Free car gambit to lure depositors

A Spanish bank is offering its customers cars free of charge in exchange for opening long-term, interest-free deposits.

Banesto, a mid-sized lender controlled by Santander, Spain's largest bank, is offering savers Citroen cars or Piaggio motor scooters in lieu of interest payments under a promotion called Sobre Ruedas, which translates as "smooth running".

Banks routinely offer customers opening new deposits small gifts like pens, although Banesto has in the past given clients computers and flat-screen televisions. The latest offer, however, marks the bank's biggest product giveaway to date.

Banesto does not pay interest on depositors' capital during the lock-in period of the offer, but is offering to take care of details such as registration and transport to the nearest dealership. Those customers who do take it up pay tax as if the vehicle's value were interest.

The gambit highlights the tough times both banks and the car industry are facing in Spain as the country weathers a sharp economic downturn.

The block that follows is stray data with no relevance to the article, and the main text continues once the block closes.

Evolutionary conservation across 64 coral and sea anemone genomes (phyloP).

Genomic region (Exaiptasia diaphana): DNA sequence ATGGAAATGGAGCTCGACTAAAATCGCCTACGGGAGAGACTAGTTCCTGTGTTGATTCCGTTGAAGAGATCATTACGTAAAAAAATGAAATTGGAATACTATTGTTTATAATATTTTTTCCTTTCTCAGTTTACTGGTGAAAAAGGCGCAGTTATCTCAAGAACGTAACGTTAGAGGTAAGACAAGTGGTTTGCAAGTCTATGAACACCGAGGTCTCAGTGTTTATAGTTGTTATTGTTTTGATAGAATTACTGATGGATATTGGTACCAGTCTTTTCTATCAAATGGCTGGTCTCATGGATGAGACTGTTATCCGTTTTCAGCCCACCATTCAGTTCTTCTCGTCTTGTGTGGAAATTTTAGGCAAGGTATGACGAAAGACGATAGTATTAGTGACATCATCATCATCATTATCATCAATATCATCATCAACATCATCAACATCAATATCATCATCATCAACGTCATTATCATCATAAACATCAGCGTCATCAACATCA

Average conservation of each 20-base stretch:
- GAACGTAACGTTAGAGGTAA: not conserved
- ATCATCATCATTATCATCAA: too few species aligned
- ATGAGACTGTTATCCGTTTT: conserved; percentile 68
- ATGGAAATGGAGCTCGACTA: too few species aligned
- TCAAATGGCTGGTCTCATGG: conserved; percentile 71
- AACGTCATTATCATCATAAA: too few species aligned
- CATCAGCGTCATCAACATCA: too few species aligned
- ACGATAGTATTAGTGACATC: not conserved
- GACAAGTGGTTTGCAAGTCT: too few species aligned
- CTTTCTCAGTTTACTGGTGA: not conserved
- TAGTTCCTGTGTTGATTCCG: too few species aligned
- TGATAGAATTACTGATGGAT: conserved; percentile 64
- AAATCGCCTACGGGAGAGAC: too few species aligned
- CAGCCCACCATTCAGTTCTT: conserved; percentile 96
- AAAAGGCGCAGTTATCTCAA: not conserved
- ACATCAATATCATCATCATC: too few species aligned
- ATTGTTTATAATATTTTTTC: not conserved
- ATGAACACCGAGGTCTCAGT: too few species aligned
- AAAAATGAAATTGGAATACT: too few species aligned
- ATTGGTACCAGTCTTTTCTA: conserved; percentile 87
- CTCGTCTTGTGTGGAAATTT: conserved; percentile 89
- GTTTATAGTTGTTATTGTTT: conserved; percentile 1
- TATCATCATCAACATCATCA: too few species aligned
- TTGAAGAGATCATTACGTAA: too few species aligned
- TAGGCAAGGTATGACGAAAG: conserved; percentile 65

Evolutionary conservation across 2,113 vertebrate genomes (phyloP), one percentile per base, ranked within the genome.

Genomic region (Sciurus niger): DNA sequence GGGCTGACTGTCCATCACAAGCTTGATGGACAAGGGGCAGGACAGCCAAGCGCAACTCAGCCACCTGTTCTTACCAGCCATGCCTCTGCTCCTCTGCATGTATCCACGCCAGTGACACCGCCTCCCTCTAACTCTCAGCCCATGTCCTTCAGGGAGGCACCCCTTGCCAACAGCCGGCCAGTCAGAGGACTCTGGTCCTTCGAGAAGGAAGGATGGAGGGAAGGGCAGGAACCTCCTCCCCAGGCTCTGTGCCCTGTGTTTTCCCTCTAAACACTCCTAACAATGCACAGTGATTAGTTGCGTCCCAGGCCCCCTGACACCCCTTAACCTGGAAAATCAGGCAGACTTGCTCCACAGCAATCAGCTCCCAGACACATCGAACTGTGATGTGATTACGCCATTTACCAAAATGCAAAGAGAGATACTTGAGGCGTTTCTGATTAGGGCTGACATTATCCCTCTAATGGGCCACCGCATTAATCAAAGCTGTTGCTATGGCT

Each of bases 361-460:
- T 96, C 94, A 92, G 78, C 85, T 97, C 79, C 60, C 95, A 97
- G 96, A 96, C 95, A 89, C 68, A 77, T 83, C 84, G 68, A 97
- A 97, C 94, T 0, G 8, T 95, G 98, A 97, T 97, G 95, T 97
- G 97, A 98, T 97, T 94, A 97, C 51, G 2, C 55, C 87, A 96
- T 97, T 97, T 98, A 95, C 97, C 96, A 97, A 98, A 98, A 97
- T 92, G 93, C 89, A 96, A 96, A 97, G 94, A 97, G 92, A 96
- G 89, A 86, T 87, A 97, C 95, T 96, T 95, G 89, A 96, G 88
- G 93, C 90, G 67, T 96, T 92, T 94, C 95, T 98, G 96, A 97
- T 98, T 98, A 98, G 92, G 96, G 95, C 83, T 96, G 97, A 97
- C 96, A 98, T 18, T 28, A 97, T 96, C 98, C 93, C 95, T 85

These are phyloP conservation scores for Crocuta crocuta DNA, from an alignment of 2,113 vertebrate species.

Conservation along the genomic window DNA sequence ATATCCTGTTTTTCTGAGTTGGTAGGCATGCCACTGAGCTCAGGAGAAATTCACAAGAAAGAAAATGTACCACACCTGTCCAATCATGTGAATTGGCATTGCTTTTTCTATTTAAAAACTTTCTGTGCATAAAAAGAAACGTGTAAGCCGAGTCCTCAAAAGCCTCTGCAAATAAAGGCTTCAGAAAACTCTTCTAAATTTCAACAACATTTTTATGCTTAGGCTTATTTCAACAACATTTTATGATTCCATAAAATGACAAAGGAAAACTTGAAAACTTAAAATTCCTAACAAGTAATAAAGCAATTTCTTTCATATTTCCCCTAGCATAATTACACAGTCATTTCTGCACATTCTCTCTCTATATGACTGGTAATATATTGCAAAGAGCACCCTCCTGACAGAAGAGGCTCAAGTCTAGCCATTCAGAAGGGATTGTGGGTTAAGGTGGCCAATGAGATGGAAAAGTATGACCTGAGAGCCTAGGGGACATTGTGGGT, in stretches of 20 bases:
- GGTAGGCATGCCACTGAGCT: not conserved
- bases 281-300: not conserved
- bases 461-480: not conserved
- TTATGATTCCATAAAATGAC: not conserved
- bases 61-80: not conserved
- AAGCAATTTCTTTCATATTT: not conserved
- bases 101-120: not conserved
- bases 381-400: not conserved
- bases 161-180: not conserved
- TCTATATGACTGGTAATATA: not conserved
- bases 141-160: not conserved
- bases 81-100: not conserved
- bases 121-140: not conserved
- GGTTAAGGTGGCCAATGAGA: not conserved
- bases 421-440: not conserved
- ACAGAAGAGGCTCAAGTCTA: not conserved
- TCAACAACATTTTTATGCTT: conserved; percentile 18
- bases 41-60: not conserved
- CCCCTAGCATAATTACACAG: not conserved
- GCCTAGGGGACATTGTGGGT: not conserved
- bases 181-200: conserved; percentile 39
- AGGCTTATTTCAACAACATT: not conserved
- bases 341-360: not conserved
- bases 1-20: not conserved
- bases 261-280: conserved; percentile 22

Spanish lenders have been particularly hard hit by the seizing up of wholesale funding markets, which many had grown dependent on to finance their ballooning mortgage portfolios. The credit squeeze has exacerbated a downturn in the housing market, which is virtually at a standstill.

New car registrations in Spain fell by 41.3 per cent year on year in August, the steepest collapse for any European Union country save Ireland.

Banesto's offer began on September 16 and runs until the end of this year.

To qualify for the vehicle offer, savers must commit between €18,000 ($26,382) and €160,000 locked in for a period of between 24 and 36 months.

The top car on offer is a diesel version of the Citroen C4 family car for depositing at least €160,000 over three years, but the bank is also offering the smaller C2 and C3 models.

"The larger the deposit and the longer you leave it, the bigger the prize," a UK-based spokesman for PSA Peugeot Citroen said yesterday.

Banesto has long prided itself on innovation in marketing.

In March last year, it opened 170 branches at midnight as part of a promotion involving the sale of Sony's PlayStation 3 at a cut-rate price of €350. New clients had to commit to a two-year account contract with the bank to qualify.

One of the first offers to the new recruits was an interest-free loan to pay for the console.

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